The NRB convention opens in Nashville Feb. 27. This story is part of our preview coverage.
Christian radio is different from broader commercial and noncommercial radio in its mission to propagate the faith. But it faces many of the same challenges of its radio brethren, and then some.
Like their secular counterparts, some in Christian radio are pushing the technological envelope, perhaps migrating AM or shortwave broadcasts to FM radio or adding HD Radio broadcasts where money and markets justify the move.
The exposition floor at NRB will be open for three days, Feb. 28–March 2. Consider the example of Crawford Broadcasting Co., which was established by evangelist Dr. Percy B. Crawford in 1958, and owns and operates 24 stations in 10 U.S. markets, including Chicago and Detroit.
“Our company is a mixture of secular and Christian stations, and I can’t really think of anything that stands out as being a special need for the Christian stations,” said Cris Alexander, CBC’s director of engineering, who is also a columnist for Radio World and a recent recipient of the Society of Broadcast Engineers’ Broadcast Engineer of the Year award.
“All but two of our stations are HD; several of the FM stations have multicast channels; all but one stream on the Web.”
Upgrades cost money, which is why another notable broadcaster, Adventist World Radio, is taking a “wait and see” view towards digital media.
“Because our reach is global via satellite, the Web, shortwave radio and local AM/FM stations, we tend to be concerned with changes that will affect the bulk of our audience — which is outside of North America,” said AWR President Benjamin D. Schoun.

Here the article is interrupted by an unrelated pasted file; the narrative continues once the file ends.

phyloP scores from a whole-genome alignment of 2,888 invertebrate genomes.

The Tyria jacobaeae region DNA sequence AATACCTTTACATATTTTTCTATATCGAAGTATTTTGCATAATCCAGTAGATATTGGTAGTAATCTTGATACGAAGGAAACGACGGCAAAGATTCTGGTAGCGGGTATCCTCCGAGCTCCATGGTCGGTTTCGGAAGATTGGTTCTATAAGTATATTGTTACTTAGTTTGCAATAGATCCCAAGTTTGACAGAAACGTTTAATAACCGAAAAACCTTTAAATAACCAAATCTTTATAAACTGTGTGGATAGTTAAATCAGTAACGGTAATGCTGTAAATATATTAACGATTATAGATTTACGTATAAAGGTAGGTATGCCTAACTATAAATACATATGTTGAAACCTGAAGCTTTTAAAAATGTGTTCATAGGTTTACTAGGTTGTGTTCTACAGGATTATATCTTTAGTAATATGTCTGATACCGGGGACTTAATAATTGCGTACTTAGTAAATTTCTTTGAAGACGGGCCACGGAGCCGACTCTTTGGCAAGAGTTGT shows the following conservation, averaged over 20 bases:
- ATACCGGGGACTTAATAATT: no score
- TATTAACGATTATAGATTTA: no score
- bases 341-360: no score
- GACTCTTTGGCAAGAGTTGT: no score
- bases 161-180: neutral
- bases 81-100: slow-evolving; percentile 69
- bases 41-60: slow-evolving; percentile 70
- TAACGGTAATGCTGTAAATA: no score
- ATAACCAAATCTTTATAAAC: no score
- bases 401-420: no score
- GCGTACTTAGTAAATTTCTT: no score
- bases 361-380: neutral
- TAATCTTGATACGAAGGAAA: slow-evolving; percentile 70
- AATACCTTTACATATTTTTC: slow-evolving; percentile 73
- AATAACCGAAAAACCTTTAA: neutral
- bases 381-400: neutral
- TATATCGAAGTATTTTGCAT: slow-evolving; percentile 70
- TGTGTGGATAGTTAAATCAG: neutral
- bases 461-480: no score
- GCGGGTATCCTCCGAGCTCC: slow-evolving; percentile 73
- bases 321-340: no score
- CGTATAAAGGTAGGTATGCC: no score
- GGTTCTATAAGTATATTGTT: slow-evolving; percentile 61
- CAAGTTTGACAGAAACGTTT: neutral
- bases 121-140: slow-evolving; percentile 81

“Although HD Radio may prove to be significant in the United States, I believe it will be some time before masses of people have digital radios in Africa and Asia.”
This said, AWR is moving away from its reliance on shortwave signals from its Guam transmitter farm.
“Shortwave still matters, but fewer regulations in many countries is making it far easier for us to acquire local FM stations there. As a result, we now have FM stations in the larger cities of Africa, Asia and Eastern Europe. This makes it easier to reach many more people on their existing radios; they don’t have to buy shortwave receivers.”
Christian radio has taken its lumps during the recession, as secular radio has.
“Of our member stations, it is the commercial Christian stations that have had the hardest time, due to the decline in ad sales that all broadcasters have been facing,” said Craig Parshall, SVP and general counsel of National Religious Broadcasters.
“The noncommercial stations get their money from donors and churches, groups that are more consistent in keeping up their contributions than advertisers are.”
To survive the money crunch, Christian broadcasters are “tightening their belts,” Parshall said.
AWR has taken to piggybacking its audio streams on its TV satellite feeds as part of the trend towards convergence, and moving its African and Asian production offices from England to the regions they serve.